REEF FISHES Out of Africa: Part 1
18 Jul, 2017
a CORAL Magazine excerpt from the May/June 2017 issue
Part 1 | Part 2
by Michael J. Tuccinardi
Despite being the second-largest landmass on Earth, bounded by two oceans and two seas and having tens of thousands of miles of coastline, the African continent does not tend to be thought of in terms of its marine life. Africa’s east coast, however, boasts vast stretches of tropical coral reefs in the Western Indian Ocean, many of them teeming with reef fishes. And although relatively few aquarists know it, Kenya has been the site of a small-scale marine aquarium fishery supplying fishes, invertebrates, and—until recently—corals to the trade since the mid-1970s.
Kenyan marine fishes have never been a particularly common sight at American import and wholesale facilities, but in my years at Segrest Farms near Tampa, Florida, I saw a few shipments of fishes and invertebrates from East Africa come and go, piquing my interest in a region that has some truly unique species. In my own travels and explorations of the marine aquarium trade, I’ve always gravitated toward the smaller, more obscure fisheries and collecting regions, and Kenya has remained high on my list of sites to visit. When the opportunity recently arose to not only explore the coastal city of Mombasa—the country’s marine fish export hub—but also to visit collecting sites along the country’s coast with Jochen Federschmied of Kenya Marine Center (a major exporter), I enthusiastically accepted and soon found myself disembarking from a crowded flight into a hot, dusty Kenyan afternoon.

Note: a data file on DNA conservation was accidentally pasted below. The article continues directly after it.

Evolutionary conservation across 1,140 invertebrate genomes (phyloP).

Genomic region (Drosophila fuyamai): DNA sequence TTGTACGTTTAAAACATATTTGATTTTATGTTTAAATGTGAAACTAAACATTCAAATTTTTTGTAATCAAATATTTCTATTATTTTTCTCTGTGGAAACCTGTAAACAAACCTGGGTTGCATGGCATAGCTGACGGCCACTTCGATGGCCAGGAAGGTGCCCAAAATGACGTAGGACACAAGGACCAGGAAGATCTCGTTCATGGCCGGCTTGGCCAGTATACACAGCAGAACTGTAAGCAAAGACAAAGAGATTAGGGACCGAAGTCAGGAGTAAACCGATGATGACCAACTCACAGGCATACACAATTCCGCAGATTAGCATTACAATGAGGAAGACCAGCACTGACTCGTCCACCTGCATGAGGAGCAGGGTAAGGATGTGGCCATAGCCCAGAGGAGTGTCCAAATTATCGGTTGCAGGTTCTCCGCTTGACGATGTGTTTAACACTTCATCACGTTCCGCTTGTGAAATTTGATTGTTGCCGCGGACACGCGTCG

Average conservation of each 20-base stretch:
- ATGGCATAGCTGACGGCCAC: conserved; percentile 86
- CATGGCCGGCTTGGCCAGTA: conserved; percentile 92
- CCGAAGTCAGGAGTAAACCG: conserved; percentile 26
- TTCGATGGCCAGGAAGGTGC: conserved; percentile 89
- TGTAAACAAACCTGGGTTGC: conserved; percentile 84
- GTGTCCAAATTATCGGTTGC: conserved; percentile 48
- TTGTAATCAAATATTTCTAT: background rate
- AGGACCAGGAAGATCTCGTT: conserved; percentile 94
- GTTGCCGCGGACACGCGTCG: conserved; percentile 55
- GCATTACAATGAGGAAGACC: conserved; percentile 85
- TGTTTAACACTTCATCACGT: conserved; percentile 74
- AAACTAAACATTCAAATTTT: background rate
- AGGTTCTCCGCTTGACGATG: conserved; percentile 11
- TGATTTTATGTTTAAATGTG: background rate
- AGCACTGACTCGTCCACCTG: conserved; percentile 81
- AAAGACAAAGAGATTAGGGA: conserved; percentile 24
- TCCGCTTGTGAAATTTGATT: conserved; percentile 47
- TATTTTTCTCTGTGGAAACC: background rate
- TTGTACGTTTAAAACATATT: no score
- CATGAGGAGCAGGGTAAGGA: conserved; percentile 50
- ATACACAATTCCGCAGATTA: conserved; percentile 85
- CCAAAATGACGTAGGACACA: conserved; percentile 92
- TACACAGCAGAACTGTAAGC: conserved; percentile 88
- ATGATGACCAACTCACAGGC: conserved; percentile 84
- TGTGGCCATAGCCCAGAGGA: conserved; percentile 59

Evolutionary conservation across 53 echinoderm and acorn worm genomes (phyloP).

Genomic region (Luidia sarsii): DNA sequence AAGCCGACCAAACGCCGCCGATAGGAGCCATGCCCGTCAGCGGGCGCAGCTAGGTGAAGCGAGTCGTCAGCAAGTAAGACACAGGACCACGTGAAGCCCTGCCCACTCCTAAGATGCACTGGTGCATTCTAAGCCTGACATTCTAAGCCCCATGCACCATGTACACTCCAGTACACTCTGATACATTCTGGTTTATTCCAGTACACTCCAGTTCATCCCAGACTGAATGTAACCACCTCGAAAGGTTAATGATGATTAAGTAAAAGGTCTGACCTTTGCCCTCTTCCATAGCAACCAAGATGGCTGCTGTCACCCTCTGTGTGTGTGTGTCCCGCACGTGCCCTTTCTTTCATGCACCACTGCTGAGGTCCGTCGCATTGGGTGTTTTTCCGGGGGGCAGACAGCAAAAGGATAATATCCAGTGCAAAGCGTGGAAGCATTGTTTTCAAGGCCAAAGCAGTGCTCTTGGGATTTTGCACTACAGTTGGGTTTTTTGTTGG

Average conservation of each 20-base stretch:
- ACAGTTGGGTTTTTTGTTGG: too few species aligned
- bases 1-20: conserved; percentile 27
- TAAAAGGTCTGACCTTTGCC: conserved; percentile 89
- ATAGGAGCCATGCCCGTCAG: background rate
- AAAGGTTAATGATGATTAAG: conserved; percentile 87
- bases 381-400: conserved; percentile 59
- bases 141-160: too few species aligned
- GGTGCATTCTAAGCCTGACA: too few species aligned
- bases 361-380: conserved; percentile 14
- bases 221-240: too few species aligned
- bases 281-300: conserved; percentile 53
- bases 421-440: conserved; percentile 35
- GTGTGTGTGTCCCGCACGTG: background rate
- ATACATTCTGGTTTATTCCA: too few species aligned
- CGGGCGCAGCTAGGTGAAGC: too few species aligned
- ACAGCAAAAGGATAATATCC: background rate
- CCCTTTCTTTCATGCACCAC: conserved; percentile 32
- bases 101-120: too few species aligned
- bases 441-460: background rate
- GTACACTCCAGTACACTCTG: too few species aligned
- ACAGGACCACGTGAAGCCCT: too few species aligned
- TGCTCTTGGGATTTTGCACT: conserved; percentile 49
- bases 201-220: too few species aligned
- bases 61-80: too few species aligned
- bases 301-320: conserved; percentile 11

It’s no surprise that Kenya, with just 333 miles (535 km) of coastline, is far better known for its interior, which contains spectacular wildlife habitat and the famed Mount Kilimanjaro, and abuts Lake Victoria, one of the major hotbeds of freshwater cichlid diversity on the planet. Despite that, Kenya’s coast is unique in that much of it is enclosed by a massive barrier reef lying just a few miles offshore. This chain of barrier and fringing reefs extends for over 125 miles (200 km) along Kenya’s shores and southward into Tanzania. The northern Kenyan coast near Lamu has less coral cover due to the out-flowing fresh water of the Tana River, and north of that the coral reef zone is effectively bounded by an upwelling of cool water along the Somali coast, so the Kenyan and Tanzanian coasts comprise a distinct coral reef ecoregion, according to J.E.N. Veron’s online database Corals of the World (www.coralsoftheworld.org). And while the country’s reefs suffered significant bleaching during the highly destructive El Niño Seasonal Oscillation of 1999 (and in subsequent events), overall the fringing and inshore reefs have recovered and survived intact, especially in and around the nearly 10 percent of Kenya’s offshore area that has been set aside as marine protected areas (MPAs).